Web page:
• Provides good barrier protection

Good Choice

  • Contains no latex proteins
  • Can contain a low level of chemical allergens and curing agents
Good Choice
  • Performs well with a modest tensile strength per the ASTM requirements

Good Choice

  • Adequate flexibility
  • Does exhibit some memory and moldability        

Good Choice

  • Provides good comfort and fit due to increased memory and elasticity       

Best Choice

  • Provides good resistance to many chemicals 
  • See chemical resistance chart        

Latex

Best Choice

  • Provides good barrier protection

Not Recommended

  • Contains protein and chemical allergens; check with specific manufacturer for allergen content

Best Choice

  • Performs well with a modest tensile strength per the ASTM requirements

Best Choice

  • High flexibility and memory

Best Choice

  • Provides excellent comfort and fit due to its high elasticity 
  • Retains its shape and fit during rigorous manipulation

Good Choice

  • Provides good resistance to many chemicals 
  • See chemical resistance chart      

Vinyl 

(Polyvinyl

Chloride)

Not Recommended

  • May tear when put under significant stress, so protection is limited

Good Choice

  • Contains no latex proteins
  • Can contain some curing agents and other chemical ingredients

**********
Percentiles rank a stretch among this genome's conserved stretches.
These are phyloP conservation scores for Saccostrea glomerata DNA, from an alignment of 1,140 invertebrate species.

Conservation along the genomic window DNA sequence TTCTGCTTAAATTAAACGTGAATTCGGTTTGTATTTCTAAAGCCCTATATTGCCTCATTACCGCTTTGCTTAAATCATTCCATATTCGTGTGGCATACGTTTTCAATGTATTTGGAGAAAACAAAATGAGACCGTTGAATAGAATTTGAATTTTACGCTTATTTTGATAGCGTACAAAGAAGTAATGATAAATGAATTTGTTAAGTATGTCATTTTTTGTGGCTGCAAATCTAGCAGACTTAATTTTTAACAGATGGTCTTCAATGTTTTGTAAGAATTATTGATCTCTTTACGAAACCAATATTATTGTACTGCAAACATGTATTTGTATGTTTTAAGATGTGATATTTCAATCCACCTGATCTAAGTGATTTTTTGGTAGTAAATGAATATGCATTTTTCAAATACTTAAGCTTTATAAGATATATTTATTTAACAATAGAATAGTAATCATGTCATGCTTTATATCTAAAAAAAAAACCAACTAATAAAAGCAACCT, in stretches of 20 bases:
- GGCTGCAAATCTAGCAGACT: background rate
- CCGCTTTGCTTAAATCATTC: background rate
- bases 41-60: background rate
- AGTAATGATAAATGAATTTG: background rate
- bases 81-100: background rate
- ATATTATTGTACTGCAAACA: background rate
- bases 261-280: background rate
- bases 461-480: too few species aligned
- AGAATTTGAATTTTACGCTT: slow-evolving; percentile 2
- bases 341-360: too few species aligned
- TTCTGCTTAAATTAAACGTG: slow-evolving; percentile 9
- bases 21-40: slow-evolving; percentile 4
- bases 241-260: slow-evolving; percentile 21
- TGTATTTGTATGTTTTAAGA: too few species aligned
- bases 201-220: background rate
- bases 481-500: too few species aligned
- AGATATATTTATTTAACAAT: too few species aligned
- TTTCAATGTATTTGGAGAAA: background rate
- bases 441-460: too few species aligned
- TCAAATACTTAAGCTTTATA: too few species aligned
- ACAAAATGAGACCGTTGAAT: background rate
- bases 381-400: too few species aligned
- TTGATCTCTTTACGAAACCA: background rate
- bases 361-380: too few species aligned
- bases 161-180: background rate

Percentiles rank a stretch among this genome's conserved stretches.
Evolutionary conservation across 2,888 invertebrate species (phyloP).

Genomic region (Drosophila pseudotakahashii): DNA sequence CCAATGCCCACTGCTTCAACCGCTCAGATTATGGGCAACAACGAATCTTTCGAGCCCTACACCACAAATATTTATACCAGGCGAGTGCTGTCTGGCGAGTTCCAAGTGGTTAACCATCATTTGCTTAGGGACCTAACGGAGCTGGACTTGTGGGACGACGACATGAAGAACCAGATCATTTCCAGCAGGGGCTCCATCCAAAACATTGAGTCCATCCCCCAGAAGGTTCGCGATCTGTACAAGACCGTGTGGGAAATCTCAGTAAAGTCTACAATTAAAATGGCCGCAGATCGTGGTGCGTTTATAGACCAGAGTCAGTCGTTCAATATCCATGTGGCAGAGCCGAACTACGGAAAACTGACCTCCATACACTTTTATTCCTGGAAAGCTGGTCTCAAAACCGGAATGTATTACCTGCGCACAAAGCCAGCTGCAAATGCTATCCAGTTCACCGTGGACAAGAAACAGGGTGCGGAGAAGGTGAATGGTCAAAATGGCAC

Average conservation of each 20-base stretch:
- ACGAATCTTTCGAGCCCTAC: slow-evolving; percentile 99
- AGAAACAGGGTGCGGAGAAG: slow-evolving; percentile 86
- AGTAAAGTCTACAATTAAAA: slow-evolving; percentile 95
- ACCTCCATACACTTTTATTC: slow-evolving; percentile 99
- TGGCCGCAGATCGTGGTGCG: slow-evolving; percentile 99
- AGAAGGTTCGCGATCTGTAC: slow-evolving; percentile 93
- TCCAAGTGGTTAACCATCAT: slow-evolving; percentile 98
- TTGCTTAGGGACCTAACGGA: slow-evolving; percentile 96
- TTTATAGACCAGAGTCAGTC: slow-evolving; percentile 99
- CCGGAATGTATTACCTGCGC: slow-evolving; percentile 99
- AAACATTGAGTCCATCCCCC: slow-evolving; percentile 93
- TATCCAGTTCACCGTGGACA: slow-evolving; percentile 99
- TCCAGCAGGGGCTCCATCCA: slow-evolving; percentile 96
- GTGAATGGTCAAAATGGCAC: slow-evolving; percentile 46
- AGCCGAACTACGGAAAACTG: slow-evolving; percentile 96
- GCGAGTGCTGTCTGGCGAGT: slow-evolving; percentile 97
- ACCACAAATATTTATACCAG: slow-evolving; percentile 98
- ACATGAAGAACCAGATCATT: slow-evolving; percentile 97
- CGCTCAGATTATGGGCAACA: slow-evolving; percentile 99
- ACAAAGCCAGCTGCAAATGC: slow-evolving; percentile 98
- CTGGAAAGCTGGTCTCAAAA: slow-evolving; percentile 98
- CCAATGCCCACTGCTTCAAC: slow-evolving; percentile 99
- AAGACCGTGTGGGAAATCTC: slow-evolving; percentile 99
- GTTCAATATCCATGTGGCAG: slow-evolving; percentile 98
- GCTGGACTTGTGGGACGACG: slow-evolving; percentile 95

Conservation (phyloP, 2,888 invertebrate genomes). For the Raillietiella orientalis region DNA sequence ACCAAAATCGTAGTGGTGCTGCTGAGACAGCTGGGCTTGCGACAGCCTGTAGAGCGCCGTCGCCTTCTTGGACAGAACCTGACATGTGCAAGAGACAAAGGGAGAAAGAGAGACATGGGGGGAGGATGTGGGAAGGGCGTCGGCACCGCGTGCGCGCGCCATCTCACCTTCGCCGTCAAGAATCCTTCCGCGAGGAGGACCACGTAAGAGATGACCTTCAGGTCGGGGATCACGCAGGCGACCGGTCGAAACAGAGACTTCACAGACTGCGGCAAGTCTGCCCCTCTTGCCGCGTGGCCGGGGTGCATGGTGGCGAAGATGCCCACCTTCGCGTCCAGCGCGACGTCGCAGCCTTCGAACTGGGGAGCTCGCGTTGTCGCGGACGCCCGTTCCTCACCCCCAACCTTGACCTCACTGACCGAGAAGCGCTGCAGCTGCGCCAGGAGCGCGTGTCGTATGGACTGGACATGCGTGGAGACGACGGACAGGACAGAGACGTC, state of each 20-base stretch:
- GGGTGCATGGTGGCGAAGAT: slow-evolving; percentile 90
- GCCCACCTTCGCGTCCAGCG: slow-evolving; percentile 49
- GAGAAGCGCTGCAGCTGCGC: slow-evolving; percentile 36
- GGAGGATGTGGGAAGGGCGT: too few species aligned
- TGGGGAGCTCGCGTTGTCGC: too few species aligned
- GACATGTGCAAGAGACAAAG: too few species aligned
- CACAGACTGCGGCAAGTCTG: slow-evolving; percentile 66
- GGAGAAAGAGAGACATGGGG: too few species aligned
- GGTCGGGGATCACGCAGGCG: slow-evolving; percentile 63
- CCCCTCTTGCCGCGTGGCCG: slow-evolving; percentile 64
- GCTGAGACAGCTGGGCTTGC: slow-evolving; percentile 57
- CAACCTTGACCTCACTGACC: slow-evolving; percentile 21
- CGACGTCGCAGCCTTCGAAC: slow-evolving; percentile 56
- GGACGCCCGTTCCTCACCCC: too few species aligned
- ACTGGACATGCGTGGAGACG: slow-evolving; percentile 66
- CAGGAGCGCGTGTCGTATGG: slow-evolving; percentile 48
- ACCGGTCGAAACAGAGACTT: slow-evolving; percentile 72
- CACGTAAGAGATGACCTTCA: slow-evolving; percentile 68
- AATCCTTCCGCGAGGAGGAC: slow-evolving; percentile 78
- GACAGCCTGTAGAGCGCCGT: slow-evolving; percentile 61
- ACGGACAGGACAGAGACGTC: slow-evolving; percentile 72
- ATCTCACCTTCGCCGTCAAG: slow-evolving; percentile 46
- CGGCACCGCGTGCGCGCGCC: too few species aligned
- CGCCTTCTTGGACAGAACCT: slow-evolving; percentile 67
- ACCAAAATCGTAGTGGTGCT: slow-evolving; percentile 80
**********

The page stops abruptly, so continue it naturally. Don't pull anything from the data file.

Not Recommended

  • Can break or puncture when put under tensile strain

Good Choice

  • Exhibits some stretchability and memory

Not Recommended

  • Limited elasticity
  • Fit and comfort can be limited
  • Wrist diameter can be large, making gloves baggy around the cuff after extended use

Not Recommended

  • Easily permeated by organic solvents  

Chemical Resistance Ratings for Nitrile & Latex Gloves

In some healthcare settings, chemical resistance is one of the more important factors to consider when choosing an exam glove. The below chart offers an overview of chemicals that may be found in healthcare settings, along with their resistance ratings for nitrile and latex gloves.

Chemical Nitrile Resistance Rating Latex Resistance Rating 

Acetaldehyde*  

Good Good

Ammonium Hydroxide 

Very Good Very Good

Citric Acid (10%)  

Very Good Very Good

Cyclohexanol 

Very Good Fair

Ethyl Alcohol 

Very Good Very Good

Ethyl Ether*

Good Good

Formaldehyde 

Very Good Very Good

Formic Acid 

Very Good Very Good

Hydrogen Peroxide (30%)

Good Good

Lactic Acid (85%) 

Very Good Very Good

Oleic Acid 

Very Good Fair

Oxalic Acid 

Very Good Very Good

Palmitic Acid 

Very Good Very Good

Phenol 

Fair Fair

Potassium Hydroxide

Very Good Very Good

Propyl Alcohol (Iso) 

Very Good Very Good

Sodium Hydroxide 

Very Good Very Good

Tannic Acid

Very Good Very Good

 Triethanolamine (85%)

Very Good Very Good

 Xylene*

Fair Poor

Chemicals marked with an asterisk (*) are for limited use. This chart and its contents have been adapted from OSHA's Chemical Resistance Selection Chart for Protective Gloves, and are not meant to be inclusive.

Note: When selecting chemical-resistant gloves, be sure to consult the manufacturer's recommendations, especially if the gloved hand(s) will be immersed in the chemical.